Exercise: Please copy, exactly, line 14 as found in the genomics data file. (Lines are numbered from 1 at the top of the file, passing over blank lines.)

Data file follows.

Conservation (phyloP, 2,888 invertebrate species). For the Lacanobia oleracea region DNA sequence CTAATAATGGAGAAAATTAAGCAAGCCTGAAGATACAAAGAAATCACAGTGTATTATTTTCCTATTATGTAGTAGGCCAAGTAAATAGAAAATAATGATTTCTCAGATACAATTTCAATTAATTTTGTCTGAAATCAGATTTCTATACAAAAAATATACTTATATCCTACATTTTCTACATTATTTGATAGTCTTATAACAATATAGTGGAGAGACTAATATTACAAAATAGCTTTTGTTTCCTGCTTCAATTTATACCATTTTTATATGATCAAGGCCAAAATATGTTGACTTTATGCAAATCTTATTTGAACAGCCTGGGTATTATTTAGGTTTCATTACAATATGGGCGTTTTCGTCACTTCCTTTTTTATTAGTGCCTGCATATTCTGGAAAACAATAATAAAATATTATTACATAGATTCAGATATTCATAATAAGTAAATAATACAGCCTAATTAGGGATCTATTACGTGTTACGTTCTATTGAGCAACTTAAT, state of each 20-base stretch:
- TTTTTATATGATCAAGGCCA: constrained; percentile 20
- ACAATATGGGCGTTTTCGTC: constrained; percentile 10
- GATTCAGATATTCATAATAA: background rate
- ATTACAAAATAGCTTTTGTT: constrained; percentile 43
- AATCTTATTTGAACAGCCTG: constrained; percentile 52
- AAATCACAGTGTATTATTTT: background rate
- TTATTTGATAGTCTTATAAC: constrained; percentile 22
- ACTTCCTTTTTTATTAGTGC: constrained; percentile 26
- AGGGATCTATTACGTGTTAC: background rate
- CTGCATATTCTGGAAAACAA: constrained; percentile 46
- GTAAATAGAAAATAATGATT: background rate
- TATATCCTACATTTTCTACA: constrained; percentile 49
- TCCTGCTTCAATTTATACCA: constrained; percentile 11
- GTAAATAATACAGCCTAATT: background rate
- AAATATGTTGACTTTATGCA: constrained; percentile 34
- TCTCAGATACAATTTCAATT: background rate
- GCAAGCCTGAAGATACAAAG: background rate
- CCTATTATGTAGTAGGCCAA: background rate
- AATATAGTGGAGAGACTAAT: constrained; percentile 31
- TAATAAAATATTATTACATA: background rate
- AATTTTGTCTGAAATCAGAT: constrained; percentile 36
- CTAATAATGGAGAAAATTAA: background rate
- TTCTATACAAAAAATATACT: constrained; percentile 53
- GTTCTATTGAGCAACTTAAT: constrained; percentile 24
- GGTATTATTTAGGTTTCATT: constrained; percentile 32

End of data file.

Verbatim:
- TCCTGCTTCAATTTATACCA: constrained; percentile 11